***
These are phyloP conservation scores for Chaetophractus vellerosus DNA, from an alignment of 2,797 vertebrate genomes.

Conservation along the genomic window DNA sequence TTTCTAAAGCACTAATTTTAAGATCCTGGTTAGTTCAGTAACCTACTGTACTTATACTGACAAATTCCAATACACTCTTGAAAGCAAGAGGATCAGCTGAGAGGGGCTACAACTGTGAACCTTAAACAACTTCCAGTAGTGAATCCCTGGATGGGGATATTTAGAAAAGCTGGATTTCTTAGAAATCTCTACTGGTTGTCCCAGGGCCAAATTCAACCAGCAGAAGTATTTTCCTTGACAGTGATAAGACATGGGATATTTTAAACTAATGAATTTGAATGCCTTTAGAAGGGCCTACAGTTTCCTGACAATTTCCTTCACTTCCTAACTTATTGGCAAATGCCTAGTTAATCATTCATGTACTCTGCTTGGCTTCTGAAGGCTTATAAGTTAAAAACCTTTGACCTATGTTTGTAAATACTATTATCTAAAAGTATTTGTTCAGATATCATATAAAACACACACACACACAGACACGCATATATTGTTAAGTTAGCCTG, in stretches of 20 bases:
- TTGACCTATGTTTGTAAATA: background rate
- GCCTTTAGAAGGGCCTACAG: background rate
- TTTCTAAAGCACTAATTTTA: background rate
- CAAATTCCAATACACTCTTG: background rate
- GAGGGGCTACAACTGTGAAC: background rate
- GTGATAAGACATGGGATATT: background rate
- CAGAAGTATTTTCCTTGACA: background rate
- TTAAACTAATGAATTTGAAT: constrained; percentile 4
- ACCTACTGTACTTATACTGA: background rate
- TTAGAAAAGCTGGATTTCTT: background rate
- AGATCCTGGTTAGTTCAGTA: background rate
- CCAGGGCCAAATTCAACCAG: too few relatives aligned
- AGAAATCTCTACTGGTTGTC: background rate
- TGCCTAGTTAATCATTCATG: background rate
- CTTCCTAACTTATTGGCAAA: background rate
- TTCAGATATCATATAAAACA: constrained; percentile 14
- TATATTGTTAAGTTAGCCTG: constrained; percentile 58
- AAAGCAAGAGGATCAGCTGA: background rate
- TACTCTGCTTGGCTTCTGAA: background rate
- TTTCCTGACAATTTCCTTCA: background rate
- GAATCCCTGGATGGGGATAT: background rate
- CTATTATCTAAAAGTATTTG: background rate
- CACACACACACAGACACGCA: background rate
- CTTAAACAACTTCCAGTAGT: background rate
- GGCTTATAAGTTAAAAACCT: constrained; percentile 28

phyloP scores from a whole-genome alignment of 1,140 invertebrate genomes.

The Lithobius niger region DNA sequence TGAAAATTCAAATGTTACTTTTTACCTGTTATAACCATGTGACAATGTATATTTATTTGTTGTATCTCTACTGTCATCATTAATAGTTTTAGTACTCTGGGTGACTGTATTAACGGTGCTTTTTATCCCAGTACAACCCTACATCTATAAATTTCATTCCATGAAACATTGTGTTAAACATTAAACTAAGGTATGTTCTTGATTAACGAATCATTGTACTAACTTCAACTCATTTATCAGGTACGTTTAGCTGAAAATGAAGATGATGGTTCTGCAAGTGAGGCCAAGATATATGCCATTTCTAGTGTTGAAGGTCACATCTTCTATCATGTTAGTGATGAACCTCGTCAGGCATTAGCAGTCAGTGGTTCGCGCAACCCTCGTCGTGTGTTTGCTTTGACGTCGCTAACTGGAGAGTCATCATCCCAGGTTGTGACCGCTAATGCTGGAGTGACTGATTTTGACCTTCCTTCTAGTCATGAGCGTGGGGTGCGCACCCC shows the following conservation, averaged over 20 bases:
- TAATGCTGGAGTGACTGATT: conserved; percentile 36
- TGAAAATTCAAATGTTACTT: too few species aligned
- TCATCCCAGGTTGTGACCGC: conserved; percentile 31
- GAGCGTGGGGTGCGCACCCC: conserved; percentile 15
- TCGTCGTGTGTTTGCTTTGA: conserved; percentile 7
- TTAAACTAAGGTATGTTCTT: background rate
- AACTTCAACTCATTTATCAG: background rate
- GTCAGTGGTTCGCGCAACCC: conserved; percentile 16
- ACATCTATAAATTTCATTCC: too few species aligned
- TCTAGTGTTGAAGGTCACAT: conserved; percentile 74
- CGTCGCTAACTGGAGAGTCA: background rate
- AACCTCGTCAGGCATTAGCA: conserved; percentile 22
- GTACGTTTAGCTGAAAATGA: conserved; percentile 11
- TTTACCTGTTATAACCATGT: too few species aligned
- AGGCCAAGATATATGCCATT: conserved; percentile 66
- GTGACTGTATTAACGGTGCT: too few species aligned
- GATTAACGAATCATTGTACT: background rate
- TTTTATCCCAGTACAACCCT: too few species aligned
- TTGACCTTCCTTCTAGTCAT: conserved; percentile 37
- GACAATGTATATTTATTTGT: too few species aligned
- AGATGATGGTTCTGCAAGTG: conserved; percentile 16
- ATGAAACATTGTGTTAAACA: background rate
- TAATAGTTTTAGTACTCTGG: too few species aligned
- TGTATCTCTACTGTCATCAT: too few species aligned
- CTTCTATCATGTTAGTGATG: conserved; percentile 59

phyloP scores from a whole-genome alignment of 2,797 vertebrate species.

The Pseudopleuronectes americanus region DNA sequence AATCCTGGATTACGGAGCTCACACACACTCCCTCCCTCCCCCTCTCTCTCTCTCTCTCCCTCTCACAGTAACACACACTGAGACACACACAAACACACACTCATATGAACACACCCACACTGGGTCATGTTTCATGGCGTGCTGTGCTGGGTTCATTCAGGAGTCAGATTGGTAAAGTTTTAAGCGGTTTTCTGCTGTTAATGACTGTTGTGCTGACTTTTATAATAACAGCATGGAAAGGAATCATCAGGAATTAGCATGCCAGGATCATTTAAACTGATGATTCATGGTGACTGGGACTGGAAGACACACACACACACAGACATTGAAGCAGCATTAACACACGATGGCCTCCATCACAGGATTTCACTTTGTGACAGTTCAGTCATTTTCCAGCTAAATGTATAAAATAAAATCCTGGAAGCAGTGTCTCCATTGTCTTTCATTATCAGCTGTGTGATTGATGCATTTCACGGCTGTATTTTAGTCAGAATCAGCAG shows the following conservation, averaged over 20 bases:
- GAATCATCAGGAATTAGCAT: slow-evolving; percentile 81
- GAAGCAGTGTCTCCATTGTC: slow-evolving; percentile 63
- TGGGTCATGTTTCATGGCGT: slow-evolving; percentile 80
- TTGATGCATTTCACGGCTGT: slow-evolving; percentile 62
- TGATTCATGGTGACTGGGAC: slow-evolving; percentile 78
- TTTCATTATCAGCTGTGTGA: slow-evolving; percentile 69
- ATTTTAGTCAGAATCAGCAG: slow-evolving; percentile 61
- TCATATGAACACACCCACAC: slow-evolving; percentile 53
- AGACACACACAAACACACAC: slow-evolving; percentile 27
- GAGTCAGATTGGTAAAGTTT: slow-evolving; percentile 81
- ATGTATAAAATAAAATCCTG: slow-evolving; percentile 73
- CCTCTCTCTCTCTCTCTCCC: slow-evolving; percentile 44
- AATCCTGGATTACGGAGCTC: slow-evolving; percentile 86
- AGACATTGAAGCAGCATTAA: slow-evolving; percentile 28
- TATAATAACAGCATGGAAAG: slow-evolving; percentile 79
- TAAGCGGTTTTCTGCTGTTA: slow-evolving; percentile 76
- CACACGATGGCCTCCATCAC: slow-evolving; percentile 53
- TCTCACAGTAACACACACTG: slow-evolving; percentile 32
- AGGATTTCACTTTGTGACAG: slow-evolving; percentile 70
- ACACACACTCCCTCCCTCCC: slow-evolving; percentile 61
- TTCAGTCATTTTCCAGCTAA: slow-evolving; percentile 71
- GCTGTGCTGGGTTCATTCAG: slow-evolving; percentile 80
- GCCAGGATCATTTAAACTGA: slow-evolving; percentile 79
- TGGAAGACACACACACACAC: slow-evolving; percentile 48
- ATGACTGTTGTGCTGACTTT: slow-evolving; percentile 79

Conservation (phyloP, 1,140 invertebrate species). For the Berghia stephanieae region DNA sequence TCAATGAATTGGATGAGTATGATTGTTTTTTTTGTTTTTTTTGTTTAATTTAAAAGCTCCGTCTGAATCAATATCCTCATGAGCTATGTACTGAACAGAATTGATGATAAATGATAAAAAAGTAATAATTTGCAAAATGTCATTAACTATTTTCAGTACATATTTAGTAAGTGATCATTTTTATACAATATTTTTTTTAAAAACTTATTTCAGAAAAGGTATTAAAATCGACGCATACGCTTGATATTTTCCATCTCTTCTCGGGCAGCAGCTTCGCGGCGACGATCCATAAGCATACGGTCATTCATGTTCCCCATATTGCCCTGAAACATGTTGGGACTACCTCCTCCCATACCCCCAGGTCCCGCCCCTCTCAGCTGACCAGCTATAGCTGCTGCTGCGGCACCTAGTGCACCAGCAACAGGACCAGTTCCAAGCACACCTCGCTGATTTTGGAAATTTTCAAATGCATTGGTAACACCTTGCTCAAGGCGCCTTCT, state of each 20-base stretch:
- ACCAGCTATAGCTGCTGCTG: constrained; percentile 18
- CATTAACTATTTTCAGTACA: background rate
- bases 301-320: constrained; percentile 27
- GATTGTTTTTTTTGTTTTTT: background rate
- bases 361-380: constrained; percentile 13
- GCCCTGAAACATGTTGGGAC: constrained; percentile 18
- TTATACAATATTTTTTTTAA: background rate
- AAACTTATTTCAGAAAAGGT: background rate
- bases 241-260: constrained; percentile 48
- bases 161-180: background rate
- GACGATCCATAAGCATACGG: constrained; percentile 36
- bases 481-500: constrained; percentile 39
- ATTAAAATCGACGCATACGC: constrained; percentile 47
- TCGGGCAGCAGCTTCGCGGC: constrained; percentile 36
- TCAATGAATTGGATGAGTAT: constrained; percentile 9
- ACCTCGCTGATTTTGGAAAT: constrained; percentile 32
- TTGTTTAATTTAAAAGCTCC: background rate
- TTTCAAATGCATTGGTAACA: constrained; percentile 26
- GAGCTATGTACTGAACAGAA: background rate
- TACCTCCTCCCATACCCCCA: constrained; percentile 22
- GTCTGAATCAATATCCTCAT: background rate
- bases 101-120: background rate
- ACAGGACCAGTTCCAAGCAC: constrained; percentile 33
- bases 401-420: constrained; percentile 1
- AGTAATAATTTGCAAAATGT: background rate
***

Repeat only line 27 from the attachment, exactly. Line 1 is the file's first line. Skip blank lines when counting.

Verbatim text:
- GGCTTATAAGTTAAAAACCT: constrained; percentile 28